Southwood residents receiving community information during the Back to School Festival

Students who attend Albemarle County Public Schools are preparing to return to their classrooms August 20.

To ready students and families from the Southwood Community for the school year, and to connect them to local services, Albemarle and several partners held the sixth annual Back to School Festival Wednesday.

“It’s just a great opportunity to have a festive afternoon and have the students meet the teachers and the teachers meet the students and say ‘Hi’ to old friends and new friends,” said Gloria Rockhold, Albemarle’s community engagement manager.

The students who live in Southwood attend Cale Elementary School, Burley Middle School and Monticello High School, and the community is largely Hispanic. Bernard Hairston, Albemarle’s director of community engagement, said the school division is 9 percent Hispanic.

The day’s community partners included Habitat for Humanity—which owns Southwood—Region 10, Children, Youth and Family Services, and Book Baskets, amongst others.

Javier Figueroa-Ray, program manager for Region 10, said the gathering builds community.

“They see that there’s an investment, and by us investing our time and our resources families begin to realize little by little that this is a genuine investment from the community to them, so they want to repay that and be part of the process,” Figueroa-Ray said.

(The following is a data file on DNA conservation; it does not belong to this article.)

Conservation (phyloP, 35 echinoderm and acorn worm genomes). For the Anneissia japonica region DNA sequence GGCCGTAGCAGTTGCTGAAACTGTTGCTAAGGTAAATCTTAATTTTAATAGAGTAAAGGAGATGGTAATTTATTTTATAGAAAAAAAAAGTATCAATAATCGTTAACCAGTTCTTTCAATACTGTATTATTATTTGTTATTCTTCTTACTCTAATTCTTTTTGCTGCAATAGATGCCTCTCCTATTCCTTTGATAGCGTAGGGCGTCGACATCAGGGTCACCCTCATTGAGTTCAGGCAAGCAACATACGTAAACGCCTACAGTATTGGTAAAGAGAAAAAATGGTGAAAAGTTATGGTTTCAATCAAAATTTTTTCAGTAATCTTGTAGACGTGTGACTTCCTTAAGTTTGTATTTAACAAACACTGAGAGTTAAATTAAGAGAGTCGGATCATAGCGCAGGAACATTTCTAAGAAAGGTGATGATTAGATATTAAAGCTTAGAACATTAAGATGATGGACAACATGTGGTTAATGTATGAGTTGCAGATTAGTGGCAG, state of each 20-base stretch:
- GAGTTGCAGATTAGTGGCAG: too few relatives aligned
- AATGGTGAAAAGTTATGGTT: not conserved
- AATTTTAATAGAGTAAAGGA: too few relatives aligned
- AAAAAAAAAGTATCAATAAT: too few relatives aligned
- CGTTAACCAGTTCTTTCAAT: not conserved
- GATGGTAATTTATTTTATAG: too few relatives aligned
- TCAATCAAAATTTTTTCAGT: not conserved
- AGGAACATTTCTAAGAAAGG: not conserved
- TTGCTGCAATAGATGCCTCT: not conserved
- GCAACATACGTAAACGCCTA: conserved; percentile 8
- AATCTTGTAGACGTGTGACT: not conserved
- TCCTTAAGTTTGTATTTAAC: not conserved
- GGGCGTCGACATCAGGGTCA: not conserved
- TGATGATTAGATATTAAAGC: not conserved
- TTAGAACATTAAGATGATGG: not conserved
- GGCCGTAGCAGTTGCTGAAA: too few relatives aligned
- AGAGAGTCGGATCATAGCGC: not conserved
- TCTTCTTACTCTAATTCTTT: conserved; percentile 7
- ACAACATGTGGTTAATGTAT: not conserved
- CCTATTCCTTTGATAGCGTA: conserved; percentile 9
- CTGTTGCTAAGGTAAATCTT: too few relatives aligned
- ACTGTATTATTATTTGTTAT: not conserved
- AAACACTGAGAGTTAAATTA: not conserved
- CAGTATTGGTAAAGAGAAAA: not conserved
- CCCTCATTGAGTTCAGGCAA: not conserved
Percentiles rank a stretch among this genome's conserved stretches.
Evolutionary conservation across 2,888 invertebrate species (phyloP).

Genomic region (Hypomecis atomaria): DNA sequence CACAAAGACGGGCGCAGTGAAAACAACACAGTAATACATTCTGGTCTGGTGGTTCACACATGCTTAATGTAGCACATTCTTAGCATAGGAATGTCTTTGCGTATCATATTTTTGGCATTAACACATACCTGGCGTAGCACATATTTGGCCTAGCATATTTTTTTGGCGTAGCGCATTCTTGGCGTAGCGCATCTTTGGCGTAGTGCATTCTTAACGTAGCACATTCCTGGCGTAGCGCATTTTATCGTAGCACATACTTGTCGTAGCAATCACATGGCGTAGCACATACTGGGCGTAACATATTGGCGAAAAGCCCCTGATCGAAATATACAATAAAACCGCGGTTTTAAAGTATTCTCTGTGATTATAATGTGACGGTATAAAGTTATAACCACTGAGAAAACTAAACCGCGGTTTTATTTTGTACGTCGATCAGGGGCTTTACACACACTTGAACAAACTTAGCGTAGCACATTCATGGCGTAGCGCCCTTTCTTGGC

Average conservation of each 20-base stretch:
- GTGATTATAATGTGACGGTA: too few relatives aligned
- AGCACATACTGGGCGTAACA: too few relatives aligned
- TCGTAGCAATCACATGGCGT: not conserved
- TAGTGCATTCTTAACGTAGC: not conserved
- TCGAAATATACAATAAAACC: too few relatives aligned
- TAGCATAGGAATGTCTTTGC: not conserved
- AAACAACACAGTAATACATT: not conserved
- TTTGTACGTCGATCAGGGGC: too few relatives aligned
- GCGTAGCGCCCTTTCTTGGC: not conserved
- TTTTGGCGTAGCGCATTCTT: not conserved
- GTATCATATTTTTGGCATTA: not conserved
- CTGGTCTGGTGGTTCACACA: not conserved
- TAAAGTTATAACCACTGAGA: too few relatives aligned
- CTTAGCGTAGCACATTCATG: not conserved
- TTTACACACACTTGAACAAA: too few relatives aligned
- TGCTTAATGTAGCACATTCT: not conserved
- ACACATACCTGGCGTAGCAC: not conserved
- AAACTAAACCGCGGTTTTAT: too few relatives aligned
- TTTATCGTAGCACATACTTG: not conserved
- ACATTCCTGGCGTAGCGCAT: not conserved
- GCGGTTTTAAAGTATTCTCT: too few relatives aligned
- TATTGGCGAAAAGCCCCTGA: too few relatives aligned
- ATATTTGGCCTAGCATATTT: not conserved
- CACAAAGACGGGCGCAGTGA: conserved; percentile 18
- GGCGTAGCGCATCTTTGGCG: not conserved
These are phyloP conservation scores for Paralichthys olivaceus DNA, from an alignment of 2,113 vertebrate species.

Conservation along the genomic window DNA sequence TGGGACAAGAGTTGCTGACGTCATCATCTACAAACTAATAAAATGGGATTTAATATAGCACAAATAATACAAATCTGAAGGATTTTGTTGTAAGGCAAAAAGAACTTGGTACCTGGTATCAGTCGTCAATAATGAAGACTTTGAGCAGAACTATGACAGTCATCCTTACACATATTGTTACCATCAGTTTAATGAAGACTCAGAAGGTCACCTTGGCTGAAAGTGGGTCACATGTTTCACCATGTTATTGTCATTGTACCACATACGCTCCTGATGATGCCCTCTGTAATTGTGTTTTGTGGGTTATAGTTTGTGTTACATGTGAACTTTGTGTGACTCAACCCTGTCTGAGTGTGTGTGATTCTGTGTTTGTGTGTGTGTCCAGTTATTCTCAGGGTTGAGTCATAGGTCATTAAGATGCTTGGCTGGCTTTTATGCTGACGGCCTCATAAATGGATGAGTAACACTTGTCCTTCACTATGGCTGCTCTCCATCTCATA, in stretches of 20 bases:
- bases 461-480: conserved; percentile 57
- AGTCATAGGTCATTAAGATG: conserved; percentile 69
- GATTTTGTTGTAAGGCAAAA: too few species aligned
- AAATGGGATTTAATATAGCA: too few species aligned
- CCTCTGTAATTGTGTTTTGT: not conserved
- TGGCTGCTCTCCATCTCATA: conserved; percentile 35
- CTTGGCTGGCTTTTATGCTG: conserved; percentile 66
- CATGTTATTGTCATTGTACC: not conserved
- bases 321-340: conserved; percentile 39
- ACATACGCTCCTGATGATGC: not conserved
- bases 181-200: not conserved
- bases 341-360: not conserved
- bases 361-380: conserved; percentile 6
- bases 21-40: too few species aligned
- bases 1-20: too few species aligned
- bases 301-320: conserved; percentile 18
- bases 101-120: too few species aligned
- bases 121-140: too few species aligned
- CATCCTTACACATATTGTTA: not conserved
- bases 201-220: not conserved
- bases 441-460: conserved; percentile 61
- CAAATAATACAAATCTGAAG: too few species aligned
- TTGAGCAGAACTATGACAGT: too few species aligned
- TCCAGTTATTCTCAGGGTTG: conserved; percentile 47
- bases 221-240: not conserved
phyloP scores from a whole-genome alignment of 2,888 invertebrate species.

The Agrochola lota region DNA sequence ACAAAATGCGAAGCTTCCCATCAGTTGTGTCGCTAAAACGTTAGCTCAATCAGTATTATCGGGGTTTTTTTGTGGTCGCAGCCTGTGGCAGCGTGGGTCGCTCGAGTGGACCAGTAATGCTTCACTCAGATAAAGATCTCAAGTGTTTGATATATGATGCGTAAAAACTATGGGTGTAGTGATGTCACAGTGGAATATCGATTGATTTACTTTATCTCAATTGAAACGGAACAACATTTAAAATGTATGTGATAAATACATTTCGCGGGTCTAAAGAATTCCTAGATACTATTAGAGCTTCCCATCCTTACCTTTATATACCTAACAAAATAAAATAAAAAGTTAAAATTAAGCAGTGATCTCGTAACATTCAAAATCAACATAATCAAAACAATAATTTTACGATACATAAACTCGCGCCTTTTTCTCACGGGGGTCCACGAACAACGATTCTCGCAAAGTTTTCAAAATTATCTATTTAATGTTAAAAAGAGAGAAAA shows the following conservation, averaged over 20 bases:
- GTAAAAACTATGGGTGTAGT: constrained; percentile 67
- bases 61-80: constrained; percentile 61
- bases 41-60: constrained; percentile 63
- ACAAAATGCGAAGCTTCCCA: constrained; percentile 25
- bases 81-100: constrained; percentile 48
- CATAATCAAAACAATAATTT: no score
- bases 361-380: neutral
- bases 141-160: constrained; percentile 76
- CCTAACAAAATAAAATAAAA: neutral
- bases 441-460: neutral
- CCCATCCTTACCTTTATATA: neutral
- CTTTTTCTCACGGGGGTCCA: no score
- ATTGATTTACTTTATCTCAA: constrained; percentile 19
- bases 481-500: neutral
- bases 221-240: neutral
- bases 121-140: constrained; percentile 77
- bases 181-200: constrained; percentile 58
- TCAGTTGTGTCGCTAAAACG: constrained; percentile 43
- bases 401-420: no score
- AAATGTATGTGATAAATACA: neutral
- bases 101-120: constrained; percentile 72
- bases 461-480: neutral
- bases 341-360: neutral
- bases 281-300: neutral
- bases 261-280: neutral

Susan Gainer, treasurer of Book Baskets, noted that the group received a grant that allowed them to purchase bilingual books this year.

“The goal is to read, period,” Gainer said, noting that the grant made it possible to send each student home with two free books.  

“Our general hope is to increase children’s love of learning and love of books, and hopefully to increase their capacity to learn in school and to succeed in their education,” Jane Ransom, chair of Book Baskets added.

Gail Epps, a teacher at Monticello High School, said the event helps break down cultural barriers.

“In this country most teachers are middle-aged white women, and we know that children do better when they form relationships,” Epps said, citing that students might hesitate to bond with an adult they perceive to have little in common with them.

“The student might not approach me, but I have no excuse for not approaching the student in a county that supports us getting into the community,” Epps added.

Lourdes Vazquez, a parent of three County students, agreed.

“I feel good that we get this kind of support from the teachers, and that they learn from us as much as we learn from them,” Vazquez said.

Curtis Wills, an operations manager for Wal-Mart—the festival’s corporate sponsor—said the company’s employees are always eager to volunteer at the Back to School Festival.

“This is really a great opportunity to make an impact with the youth, and it involves education, it just covers so many different facets,” Wills said.

Even though summer is winding down, 6-year-old Sam Ramirez is looking forward to returning to Cale.

“I’m excited about going back to school…and doing homework,” Ramirez said.